About mile 10 was the first time I realized that I didn't have to hold myself back. I was now running slowly without any particular effort to do so. The eleventh mile took hours, days, possibly weeks. We'd had water around mile nine, and I was getting thirsty again. I realized that I still had a Cliff Shot, and I sucked it down. It was probably too late to do any good. By the time the glucose really hit my system, I was already done. But the psychological boost was worth it.

Cliff Shots are one of the gooiest energy gels in the world, so now I really needed water. But fortunately, another water station came up right about mile eleven. I grabbed two cups, and slowed to a walk for the first and only time in the race. I probably walked 150 or 200 yards total, just enough to down both the waters and to get a little rest. Two guys in red shirts ahead of me also stopped, and I started running when they did.

The last two miles were all mental toughness. The early overcast was gone, and the shade was pretty spotty, so I was heating up badly. It probably wasn't all that warm, objectively, but 12 miles into the race, my body was a little furnace.

Right after mile 12, I passed a guy who was clearly into his survival shuffle. He said something about having run 12 miles, anyway. I was too tired to make a joke, and he probably wouldn't have appreciated it if I had. I just nodded and kept running.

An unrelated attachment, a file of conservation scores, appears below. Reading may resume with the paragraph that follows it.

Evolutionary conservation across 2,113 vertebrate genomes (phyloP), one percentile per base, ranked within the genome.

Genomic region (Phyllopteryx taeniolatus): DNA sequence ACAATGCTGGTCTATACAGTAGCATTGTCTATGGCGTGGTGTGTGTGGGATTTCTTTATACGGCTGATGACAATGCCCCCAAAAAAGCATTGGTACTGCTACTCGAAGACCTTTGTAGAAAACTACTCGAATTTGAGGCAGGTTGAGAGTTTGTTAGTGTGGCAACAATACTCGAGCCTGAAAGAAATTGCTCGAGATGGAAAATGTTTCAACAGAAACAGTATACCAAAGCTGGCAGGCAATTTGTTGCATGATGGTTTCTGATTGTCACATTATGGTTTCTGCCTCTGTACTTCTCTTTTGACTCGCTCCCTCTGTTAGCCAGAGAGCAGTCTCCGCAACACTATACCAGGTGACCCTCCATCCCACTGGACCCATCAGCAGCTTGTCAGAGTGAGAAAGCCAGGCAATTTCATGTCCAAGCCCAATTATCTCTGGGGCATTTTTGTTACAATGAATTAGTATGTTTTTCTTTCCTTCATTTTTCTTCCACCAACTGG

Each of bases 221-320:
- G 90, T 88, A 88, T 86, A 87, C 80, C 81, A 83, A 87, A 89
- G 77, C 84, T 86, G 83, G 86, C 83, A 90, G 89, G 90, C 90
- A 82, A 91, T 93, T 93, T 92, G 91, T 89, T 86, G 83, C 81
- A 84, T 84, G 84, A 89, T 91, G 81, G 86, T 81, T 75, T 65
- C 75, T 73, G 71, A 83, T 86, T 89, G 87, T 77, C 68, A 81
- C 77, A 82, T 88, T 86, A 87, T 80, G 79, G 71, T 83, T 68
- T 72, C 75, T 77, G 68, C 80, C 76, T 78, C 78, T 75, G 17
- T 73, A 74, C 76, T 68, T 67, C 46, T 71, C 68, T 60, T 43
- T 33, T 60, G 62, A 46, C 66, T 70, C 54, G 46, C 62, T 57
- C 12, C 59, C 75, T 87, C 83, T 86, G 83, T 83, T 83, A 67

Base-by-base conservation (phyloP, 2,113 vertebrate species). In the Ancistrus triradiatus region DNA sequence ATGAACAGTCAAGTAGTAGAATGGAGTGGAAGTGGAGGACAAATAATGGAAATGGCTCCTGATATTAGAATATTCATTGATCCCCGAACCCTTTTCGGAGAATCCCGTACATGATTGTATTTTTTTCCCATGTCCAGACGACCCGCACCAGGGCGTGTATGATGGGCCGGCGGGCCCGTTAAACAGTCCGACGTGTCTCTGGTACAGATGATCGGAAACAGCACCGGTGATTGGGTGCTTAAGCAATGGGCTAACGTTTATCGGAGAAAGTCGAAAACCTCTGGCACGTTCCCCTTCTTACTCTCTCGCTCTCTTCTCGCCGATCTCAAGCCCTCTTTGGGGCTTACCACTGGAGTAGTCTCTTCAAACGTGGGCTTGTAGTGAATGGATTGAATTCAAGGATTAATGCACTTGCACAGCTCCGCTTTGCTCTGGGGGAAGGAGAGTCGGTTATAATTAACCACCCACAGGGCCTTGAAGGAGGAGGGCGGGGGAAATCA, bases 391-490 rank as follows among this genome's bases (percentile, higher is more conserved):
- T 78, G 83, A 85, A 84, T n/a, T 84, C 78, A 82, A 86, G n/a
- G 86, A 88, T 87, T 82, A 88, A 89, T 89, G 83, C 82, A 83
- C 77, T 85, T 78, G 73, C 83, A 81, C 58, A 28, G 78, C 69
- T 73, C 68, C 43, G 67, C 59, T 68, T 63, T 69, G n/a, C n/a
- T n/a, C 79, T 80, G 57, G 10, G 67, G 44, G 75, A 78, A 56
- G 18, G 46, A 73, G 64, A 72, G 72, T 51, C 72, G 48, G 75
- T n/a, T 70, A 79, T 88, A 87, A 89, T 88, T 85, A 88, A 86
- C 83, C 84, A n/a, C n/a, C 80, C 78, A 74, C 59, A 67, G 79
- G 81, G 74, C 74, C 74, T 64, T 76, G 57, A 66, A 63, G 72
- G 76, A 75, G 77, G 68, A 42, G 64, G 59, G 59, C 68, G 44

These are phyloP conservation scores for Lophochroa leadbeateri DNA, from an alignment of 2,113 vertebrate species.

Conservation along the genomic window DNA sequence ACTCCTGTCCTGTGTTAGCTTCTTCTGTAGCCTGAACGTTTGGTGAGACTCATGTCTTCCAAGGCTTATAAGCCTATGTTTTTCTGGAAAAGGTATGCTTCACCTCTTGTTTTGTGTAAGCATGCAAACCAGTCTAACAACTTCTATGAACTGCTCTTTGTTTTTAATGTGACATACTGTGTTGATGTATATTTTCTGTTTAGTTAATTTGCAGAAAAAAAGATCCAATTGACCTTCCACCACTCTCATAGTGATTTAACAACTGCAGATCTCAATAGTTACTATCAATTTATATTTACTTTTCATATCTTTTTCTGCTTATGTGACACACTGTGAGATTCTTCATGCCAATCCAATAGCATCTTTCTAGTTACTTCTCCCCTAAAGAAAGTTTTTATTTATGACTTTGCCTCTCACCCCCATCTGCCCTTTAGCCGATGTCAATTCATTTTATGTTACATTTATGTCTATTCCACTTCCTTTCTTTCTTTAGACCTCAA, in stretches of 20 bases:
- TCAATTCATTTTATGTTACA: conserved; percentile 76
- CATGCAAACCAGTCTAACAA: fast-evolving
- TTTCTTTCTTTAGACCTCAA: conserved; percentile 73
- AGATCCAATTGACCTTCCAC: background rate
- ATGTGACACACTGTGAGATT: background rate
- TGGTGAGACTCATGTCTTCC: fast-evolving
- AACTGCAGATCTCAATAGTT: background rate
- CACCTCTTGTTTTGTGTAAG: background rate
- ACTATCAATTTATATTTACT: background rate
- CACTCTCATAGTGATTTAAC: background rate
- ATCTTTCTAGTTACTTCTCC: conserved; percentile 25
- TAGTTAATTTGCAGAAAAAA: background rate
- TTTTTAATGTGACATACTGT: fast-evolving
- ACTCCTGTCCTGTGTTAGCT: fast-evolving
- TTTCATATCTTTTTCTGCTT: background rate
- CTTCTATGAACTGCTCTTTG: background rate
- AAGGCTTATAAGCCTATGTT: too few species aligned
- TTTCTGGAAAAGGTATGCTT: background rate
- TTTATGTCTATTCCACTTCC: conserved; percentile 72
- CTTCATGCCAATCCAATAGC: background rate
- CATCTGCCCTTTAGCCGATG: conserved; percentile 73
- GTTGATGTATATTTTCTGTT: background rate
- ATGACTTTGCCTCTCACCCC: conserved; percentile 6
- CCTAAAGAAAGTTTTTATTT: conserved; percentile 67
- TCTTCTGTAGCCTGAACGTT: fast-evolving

The last mile is straight down Kerper Boulevard, then at the end there's a right turn, and the lovely sight of the finishing gates. I came in about 2:07. I fumbled with my watch, and didn't get it stopped, and I never saw the official results. They will post them on their web site eventually, and I'll know my official finishing time. But I do know that at 10 miles, I was at 1:37, so I ran the last 3.1 miles in about 30 minutes. I don't think that I dropped below my 10 minute pace except on the nasty hill.

Overall, I'm pleased with my performance. At the Des Moines Marathon, I plan to start with a pace group, which should keep me from going out too fast. I definitely do not want to run the first mile in 8:30.

After the race, Mrs. Jogger and all the little Joggers showed up, and we had a little picnic in Eagle Point park. Driving up that hill was much nicer than running up it. I don't know why I didn't do that the first time.